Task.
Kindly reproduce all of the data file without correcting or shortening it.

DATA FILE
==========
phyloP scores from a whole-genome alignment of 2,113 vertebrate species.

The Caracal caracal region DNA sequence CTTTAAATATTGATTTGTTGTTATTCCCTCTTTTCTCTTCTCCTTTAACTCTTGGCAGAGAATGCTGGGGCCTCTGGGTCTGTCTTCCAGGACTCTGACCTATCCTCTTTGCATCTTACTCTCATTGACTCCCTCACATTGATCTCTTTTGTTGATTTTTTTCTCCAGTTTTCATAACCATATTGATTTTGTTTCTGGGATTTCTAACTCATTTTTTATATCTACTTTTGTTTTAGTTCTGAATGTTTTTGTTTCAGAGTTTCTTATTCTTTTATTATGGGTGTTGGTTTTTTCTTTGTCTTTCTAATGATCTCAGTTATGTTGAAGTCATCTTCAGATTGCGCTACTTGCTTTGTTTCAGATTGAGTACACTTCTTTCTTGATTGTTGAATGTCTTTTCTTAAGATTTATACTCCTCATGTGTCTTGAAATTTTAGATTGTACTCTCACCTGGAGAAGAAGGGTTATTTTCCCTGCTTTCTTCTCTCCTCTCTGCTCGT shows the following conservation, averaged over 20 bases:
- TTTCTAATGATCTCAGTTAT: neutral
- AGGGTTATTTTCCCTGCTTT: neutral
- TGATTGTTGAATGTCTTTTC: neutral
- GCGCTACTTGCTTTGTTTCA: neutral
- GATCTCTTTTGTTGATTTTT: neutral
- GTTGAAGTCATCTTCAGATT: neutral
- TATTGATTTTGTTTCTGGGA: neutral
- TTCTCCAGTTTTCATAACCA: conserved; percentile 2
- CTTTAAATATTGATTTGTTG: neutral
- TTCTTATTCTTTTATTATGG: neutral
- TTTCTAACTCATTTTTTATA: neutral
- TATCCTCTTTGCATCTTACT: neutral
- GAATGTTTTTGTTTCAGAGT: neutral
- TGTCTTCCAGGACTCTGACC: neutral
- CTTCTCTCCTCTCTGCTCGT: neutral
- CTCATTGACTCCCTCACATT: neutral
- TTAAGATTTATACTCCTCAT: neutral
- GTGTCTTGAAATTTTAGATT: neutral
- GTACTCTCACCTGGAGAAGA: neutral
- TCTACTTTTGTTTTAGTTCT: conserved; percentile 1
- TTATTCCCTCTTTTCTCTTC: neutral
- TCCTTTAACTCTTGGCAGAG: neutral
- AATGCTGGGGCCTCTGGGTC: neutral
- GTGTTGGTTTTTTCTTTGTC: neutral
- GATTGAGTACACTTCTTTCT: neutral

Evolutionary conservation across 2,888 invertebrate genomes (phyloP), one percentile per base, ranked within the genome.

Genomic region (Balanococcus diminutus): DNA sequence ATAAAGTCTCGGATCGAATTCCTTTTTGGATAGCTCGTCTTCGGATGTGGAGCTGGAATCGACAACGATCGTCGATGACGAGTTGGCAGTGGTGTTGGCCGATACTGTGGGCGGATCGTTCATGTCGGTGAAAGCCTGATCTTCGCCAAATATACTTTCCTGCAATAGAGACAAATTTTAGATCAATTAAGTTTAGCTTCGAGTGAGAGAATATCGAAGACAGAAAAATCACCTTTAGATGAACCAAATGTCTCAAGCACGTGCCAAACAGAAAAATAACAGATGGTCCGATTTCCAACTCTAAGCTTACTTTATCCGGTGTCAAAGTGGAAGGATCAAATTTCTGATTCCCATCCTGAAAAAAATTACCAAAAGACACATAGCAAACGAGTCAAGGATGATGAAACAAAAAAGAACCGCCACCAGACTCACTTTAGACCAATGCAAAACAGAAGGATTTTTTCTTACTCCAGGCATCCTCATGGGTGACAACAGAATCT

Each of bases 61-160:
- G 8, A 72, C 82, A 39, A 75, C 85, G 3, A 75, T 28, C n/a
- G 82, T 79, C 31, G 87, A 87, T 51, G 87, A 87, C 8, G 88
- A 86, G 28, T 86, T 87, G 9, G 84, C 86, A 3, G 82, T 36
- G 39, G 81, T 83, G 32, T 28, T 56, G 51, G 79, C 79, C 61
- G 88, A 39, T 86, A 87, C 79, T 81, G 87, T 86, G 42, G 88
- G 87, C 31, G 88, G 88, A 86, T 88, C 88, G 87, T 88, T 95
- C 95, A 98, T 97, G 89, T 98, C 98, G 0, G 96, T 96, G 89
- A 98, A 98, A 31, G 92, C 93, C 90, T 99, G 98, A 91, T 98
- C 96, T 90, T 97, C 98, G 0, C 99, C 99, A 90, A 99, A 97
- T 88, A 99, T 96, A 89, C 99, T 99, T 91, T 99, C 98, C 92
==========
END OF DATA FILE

phyloP scores from a whole-genome alignment of 2,113 vertebrate species.

The Caracal caracal region DNA sequence CTTTAAATATTGATTTGTTGTTATTCCCTCTTTTCTCTTCTCCTTTAACTCTTGGCAGAGAATGCTGGGGCCTCTGGGTCTGTCTTCCAGGACTCTGACCTATCCTCTTTGCATCTTACTCTCATTGACTCCCTCACATTGATCTCTTTTGTTGATTTTTTTCTCCAGTTTTCATAACCATATTGATTTTGTTTCTGGGATTTCTAACTCATTTTTTATATCTACTTTTGTTTTAGTTCTGAATGTTTTTGTTTCAGAGTTTCTTATTCTTTTATTATGGGTGTTGGTTTTTTCTTTGTCTTTCTAATGATCTCAGTTATGTTGAAGTCATCTTCAGATTGCGCTACTTGCTTTGTTTCAGATTGAGTACACTTCTTTCTTGATTGTTGAATGTCTTTTCTTAAGATTTATACTCCTCATGTGTCTTGAAATTTTAGATTGTACTCTCACCTGGAGAAGAAGGGTTATTTTCCCTGCTTTCTTCTCTCCTCTCTGCTCGT shows the following conservation, averaged over 20 bases:
- TTTCTAATGATCTCAGTTAT: neutral
- AGGGTTATTTTCCCTGCTTT: neutral
- TGATTGTTGAATGTCTTTTC: neutral
- GCGCTACTTGCTTTGTTTCA: neutral
- GATCTCTTTTGTTGATTTTT: neutral
- GTTGAAGTCATCTTCAGATT: neutral
- TATTGATTTTGTTTCTGGGA: neutral
- TTCTCCAGTTTTCATAACCA: conserved; percentile 2
- CTTTAAATATTGATTTGTTG: neutral
- TTCTTATTCTTTTATTATGG: neutral
- TTTCTAACTCATTTTTTATA: neutral
- TATCCTCTTTGCATCTTACT: neutral
- GAATGTTTTTGTTTCAGAGT: neutral
- TGTCTTCCAGGACTCTGACC: neutral
- CTTCTCTCCTCTCTGCTCGT: neutral
- CTCATTGACTCCCTCACATT: neutral
- TTAAGATTTATACTCCTCAT: neutral
- GTGTCTTGAAATTTTAGATT: neutral
- GTACTCTCACCTGGAGAAGA: neutral
- TCTACTTTTGTTTTAGTTCT: conserved; percentile 1
- TTATTCCCTCTTTTCTCTTC: neutral
- TCCTTTAACTCTTGGCAGAG: neutral
- AATGCTGGGGCCTCTGGGTC: neutral
- GTGTTGGTTTTTTCTTTGTC: neutral
- GATTGAGTACACTTCTTTCT: neutral

Evolutionary conservation across 2,888 invertebrate genomes (phyloP), one percentile per base, ranked within the genome.

Genomic region (Balanococcus diminutus): DNA sequence ATAAAGTCTCGGATCGAATTCCTTTTTGGATAGCTCGTCTTCGGATGTGGAGCTGGAATCGACAACGATCGTCGATGACGAGTTGGCAGTGGTGTTGGCCGATACTGTGGGCGGATCGTTCATGTCGGTGAAAGCCTGATCTTCGCCAAATATACTTTCCTGCAATAGAGACAAATTTTAGATCAATTAAGTTTAGCTTCGAGTGAGAGAATATCGAAGACAGAAAAATCACCTTTAGATGAACCAAATGTCTCAAGCACGTGCCAAACAGAAAAATAACAGATGGTCCGATTTCCAACTCTAAGCTTACTTTATCCGGTGTCAAAGTGGAAGGATCAAATTTCTGATTCCCATCCTGAAAAAAATTACCAAAAGACACATAGCAAACGAGTCAAGGATGATGAAACAAAAAAGAACCGCCACCAGACTCACTTTAGACCAATGCAAAACAGAAGGATTTTTTCTTACTCCAGGCATCCTCATGGGTGACAACAGAATCT

Each of bases 61-160:
- G 8, A 72, C 82, A 39, A 75, C 85, G 3, A 75, T 28, C n/a
- G 82, T 79, C 31, G 87, A 87, T 51, G 87, A 87, C 8, G 88
- A 86, G 28, T 86, T 87, G 9, G 84, C 86, A 3, G 82, T 36
- G 39, G 81, T 83, G 32, T 28, T 56, G 51, G 79, C 79, C 61
- G 88, A 39, T 86, A 87, C 79, T 81, G 87, T 86, G 42, G 88
- G 87, C 31, G 88, G 88, A 86, T 88, C 88, G 87, T 88, T 95
- C 95, A 98, T 97, G 89, T 98, C 98, G 0, G 96, T 96, G 89
- A 98, A 98, A 31, G 92, C 93, C 90, T 99, G 98, A 91, T 98
- C 96, T 90, T 97, C 98, G 0, C 99, C 99, A 90, A 99, A 97
- T 88, A 99, T 96, A 89, C 99, T 99, T 91, T 99, C 98, C 92